NK cells were found to play essential protective roles against liver steatosis through the production of IFN-γ, by which lipogenesis-associated gene expression was inhibited in hepatocytes in a chronic plus single-binge ethanol consumption mouse model. However, the protective roles of NK cells can be antagonized by NKT10 cells, which inhibit the recruitment and activation of NK cells by producing IL-10 in alcoholic hepatosteatosis.124 However, in human SAH, NK cells (CD3 CD16+ CD56+) induce the lysis of CD31+ CD34+ endothelial progenitor cells via the CX3CR1/FKN axis, which may be a key event contributing to proinflammatory responses and disease severity.125 In these studies, NK cells were identified in bulk; thus, the precise roles of cNK cells and ILC1s in the pathogenesis of ALD require further investigation. By using a mouse model, chronic alcohol consumption was shown to significantly decrease the number of cNK cells and their cytotoxicity by arresting the development of cNK cells at the CD27+ CD11b+ stage in the liver, spleen, lung, and LNs (while having no significant effect on ILC1s), as a result of a lack of IL-15 in the microenvironment. IL-15/IL-15Rα treatment not only led to the recovery of cNK cell numbers but also restored cNK cell maturation.123

iNKT cells are pathogenic in ALD induced by acute or chronic alcohol consumption. Alcohol consumption-activated proinflammatory iNKT cells accumulate in the liver and lead to the recruitment of inflammatory CD11b+ Gr-1hi Ly6G+ neutrophils, resulting in liver damage.126 During this process, NLRP3-triggered IL-1β from KCs plays a critical role in recruiting and activating iNKT cells in the liver, subsequently promoting the infiltration of neutrophils and inflammation after alcohol exposure.127 Chronic alcohol consumption increased CD1d expression levels on enterocytes, which activated iNKT cells in the intestine to migrate into the liver, where together with resident hepatic iNKT cells, they contributed to hepatocyte death and damage.128 Recent studies demonstrated that KCs were also activated by TLR3 recognition of EtOH-mediated generation of mitochondrial double-stranded RNA through exosomal delivery, and consequently, increased IL-1β from KCs triggered γδ T cells to produce IL-17A at the early stages of ALD. Furthermore, γδ T cells may accelerate the production of IL-17A in CD4+ T cells in the later stages of ALD.129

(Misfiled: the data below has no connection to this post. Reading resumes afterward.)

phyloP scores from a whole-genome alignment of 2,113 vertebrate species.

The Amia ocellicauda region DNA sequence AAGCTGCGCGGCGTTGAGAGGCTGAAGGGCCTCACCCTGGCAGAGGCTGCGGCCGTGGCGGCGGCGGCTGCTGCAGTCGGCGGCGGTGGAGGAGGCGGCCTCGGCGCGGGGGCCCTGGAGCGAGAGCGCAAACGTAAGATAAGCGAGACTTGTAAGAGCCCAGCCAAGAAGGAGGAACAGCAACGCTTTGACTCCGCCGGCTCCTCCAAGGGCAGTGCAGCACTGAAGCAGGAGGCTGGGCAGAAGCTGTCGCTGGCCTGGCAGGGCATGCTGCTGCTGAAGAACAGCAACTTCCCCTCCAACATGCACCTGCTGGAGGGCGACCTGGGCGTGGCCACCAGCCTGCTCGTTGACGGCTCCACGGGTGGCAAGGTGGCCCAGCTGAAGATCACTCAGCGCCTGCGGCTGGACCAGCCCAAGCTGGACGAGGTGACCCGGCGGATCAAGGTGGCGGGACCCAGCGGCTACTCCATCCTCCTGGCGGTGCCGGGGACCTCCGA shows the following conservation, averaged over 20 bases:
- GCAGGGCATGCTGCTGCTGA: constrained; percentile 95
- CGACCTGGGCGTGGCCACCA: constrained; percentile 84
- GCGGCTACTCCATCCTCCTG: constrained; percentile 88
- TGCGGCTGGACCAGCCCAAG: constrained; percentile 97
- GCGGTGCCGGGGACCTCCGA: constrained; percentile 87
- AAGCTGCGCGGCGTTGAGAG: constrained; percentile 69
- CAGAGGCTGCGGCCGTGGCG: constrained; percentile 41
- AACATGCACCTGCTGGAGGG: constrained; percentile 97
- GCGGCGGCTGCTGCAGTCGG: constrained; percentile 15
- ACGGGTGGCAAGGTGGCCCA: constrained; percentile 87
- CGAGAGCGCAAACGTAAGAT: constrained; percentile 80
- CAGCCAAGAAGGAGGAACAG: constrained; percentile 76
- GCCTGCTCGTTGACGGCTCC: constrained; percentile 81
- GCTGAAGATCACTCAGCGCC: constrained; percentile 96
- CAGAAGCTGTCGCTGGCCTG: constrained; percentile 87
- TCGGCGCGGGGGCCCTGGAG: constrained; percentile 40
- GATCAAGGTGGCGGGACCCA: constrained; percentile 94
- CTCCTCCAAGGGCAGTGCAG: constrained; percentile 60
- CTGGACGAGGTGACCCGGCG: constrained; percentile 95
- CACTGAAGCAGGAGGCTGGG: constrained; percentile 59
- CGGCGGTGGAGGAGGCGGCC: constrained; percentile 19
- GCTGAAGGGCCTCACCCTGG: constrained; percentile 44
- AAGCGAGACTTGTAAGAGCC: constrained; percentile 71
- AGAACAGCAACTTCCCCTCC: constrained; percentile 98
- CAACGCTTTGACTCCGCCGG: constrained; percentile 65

MAIT cells are markedly reduced in the peripheral blood of patients with severe AH and alcohol-related cirrhosis but not in the liver.130,131 Homing signals including β7-integrins and the chemoattractant CXCL10 hyperexpressed in the liver may facilitate intrahepatic MAIT cell relocation with preferential portal accumulation in ALD.130 MR1 expression is also much stronger in liver tissues from individuals with severe AH. The remaining blood and residual MAIT cells are phenotypically hyperactivated but functionally defective in cytokine production and cytotoxicity with compromised antibacterial potency in ALD as a consequence of the interaction with microbiota and microbial products.130,132 The impairment of MAIT cells may be responsible for increased susceptibility to bacterial infection and sepsis, which is one of the leading causes of alcohol-related death in patients with ALD.

Nonalcoholic fatty liver disease (NAFLD)

NAFLD is caused by excess lipid accumulation in the liver (steatosis) induced by factors other than viral infection, alcohol consumption, and medication. NAFLD is categorized into two forms: nonalcoholic fatty liver (NAFL) with simple hepatic steatosis and nonalcoholic steatohepatitis (NASH). NASH is a progressive form of NAFLD with an estimated prevalence of up to 30% in individuals with fatty liver, characterized by steatosis, hepatocyte injury, and inflammation. NASH is a global health problem that poses a high risk for the development of liver cirrhosis and HCC.133,134 NAFLD is strongly associated with several events, including obesity, metabolic syndrome (such as type 2 diabetes mellitus), insulin resistance, dyslipidemia, hypertension, dysfunctional adipose tissue, and altered gut microbiota.135 Almost all cells in the liver are involved in NAFLD pathogenesis, including hepatocytes, LSECs, HSCs, KCs, monocytes, neutrophils, DCs, T cells, B cells, and other innate lymphocytes.136